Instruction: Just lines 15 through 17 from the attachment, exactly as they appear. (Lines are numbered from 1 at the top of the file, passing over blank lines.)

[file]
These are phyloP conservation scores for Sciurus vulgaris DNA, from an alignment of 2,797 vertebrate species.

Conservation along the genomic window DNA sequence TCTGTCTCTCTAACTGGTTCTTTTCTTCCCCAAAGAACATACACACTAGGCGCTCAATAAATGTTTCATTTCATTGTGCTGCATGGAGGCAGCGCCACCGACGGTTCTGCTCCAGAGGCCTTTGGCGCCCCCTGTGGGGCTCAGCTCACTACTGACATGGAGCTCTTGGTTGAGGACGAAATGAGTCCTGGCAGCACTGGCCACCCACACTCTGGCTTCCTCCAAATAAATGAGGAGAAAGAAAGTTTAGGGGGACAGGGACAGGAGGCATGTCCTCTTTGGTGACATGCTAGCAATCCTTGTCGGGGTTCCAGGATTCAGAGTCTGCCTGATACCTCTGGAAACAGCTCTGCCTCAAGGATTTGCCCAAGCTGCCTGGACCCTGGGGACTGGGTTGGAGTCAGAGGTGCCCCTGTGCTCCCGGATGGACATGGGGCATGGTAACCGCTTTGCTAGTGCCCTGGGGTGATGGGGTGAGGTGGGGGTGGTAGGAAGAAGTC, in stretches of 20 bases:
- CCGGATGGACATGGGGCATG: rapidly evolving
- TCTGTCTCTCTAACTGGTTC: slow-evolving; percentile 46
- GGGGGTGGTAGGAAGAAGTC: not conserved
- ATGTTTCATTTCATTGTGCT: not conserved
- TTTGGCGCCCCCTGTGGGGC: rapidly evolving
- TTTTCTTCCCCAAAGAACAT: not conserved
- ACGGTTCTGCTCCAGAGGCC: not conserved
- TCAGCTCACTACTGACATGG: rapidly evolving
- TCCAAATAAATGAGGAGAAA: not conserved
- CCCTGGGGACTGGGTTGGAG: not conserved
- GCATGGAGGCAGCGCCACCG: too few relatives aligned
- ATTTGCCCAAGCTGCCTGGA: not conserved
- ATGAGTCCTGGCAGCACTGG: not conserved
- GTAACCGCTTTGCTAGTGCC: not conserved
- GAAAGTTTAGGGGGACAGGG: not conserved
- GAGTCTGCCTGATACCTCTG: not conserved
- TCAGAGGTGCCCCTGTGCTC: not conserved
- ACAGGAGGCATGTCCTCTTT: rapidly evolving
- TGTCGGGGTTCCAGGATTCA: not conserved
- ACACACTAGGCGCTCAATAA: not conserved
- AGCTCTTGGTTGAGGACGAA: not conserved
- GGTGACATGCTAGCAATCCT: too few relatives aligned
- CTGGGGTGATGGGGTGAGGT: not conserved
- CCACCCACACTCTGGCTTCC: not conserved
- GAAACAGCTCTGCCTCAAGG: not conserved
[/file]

- ATGAGTCCTGGCAGCACTGG: not conserved
- GTAACCGCTTTGCTAGTGCC: not conserved
- GAAAGTTTAGGGGGACAGGG: not conserved